Three Tips to Find a Good Investment
During your journey to financial freedom, you will hear many stories about investing. For example:
A financial advisor may tell you how an industry is about to have a huge, growth explosion and the stocks he is selling you will skyrocket in value.
A real-estate investor may give you first dibs on an apartment she is selling near a growing area in Detroit where there are plans to build a manufacturing plant along with hundreds of new jobs.
Your cousin may ask you to invest in his new invention to remove bed bugs, but he doesn’t have a solid business plan in place.
Every investment has a story, and it’s up to you to figure out if you’ll participate in how the story plays out or not.
Since I started my financial education, I’ve heard many investment stories like these. I listen carefully, but then I look at them as mysteries that need to be solved. Recently, I talked about the importance of becoming familiar with numbers in your quest for financial freedom. Well, numbers play a huge role in choosing good investments from bad investments. When looking at a potential investment, you rely on your financial education, experience, guidance from mentors and coaches, and your instincts. But more important, you rely on the numbers because…
The Numbers Don’t Lie.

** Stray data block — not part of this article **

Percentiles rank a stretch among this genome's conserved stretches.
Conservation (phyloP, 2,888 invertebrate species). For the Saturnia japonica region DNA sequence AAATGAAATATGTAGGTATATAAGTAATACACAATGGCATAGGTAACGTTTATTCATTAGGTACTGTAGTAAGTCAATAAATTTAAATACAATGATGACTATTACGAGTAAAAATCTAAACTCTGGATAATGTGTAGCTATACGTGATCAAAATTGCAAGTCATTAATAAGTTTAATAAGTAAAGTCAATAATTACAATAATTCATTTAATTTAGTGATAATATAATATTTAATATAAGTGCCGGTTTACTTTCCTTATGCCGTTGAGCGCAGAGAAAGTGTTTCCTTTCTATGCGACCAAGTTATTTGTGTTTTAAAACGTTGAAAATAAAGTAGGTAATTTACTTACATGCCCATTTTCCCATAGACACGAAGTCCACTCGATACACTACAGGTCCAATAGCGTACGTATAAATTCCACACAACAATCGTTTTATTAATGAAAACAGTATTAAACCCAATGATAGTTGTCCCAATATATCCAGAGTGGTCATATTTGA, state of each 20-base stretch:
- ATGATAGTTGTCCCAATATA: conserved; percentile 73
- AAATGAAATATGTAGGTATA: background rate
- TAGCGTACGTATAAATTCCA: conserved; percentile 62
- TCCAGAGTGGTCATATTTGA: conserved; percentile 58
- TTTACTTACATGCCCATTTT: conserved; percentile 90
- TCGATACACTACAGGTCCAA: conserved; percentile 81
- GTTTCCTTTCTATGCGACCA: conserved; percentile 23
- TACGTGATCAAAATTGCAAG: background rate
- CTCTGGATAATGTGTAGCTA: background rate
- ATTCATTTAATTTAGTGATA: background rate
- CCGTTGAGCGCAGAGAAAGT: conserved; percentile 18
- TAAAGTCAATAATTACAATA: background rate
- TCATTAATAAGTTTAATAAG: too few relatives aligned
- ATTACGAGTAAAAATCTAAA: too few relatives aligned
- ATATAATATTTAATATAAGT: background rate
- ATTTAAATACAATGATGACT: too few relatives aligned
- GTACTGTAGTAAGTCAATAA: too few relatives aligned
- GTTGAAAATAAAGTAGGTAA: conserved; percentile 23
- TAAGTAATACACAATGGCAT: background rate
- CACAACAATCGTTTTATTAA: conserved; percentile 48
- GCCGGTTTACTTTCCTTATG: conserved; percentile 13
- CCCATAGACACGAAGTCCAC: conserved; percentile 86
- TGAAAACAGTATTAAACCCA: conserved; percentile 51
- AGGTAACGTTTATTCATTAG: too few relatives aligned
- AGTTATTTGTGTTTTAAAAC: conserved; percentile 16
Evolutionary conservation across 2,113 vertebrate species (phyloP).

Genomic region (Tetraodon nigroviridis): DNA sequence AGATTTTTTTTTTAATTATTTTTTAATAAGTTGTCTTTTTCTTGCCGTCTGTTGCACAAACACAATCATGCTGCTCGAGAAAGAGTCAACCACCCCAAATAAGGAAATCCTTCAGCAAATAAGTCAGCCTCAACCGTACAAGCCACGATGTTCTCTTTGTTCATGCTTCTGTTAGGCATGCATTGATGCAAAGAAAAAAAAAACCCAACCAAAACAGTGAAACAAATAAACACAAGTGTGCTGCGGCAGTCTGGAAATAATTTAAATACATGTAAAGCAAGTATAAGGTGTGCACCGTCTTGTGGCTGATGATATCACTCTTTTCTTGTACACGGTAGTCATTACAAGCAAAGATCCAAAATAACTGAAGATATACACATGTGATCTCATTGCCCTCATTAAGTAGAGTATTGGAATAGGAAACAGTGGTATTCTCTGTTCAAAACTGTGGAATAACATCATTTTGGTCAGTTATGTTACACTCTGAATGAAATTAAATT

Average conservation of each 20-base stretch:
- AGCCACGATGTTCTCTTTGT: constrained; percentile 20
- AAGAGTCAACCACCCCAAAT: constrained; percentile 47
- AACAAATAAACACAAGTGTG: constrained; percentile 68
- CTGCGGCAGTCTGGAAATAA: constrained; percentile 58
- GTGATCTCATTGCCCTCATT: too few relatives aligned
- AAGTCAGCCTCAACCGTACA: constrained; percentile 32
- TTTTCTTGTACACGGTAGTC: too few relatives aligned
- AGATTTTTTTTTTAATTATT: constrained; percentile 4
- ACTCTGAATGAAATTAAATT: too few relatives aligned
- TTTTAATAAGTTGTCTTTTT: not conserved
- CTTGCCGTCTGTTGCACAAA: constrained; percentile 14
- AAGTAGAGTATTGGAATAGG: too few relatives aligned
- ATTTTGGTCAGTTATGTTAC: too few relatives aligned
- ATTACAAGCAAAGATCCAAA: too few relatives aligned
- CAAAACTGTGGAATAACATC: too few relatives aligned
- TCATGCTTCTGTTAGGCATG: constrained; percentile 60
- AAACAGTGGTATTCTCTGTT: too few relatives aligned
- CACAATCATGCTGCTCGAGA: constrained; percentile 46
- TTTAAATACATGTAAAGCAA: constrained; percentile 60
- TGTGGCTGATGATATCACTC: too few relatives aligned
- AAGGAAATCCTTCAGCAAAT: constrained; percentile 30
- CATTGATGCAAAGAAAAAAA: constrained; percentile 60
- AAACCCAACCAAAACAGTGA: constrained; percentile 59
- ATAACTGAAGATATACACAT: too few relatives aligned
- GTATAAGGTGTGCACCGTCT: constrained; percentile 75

When it comes to investment stories, look at the numbers. If someone pitches an investment to you, ask for the numbers. If they give you a huge prospectus or presentation that gives a good, first impression, ask for the numbers. After all, as I say in “It’s Rising Time!”...
“The bigger the brochure, the worse the deal. If the offering is not clear and concise, then chances are, the investment is anything but great.”
So how do you figure out if an investment is good or bad? Ask these questions:
What are all the numbers related to the investment – past, present and worst- and best-case scenarios of future numbers?
Why and how will this investment increase in value in the future?
What is the expected rate of return on the money I put in this investment?
Use these questions to obtain information and start your research. Even if you trust someone, check to see if their numbers are correct. It’s a good learning experience. Plus, people trying to sell something tend to expand the truth... even if they are powerful and respected. For example, according to an article in Harvard Business Review, a study done by Dana Carney from Columbia University Graduate School of Business found that, “a sense of power buffers individuals from the stress of lying and increases their ability to deceive others.”
The numbers don’t lie. Keep this in mind as you move forward on your journey to financial freedom. Learn to overcome your fear of numbers and use them to uncover the mysteries of a good investment versus a bad investment.
What are you going to do today to increase your knowledge of investment numbers?
For help, check out our free, Rich Dad financial education community here.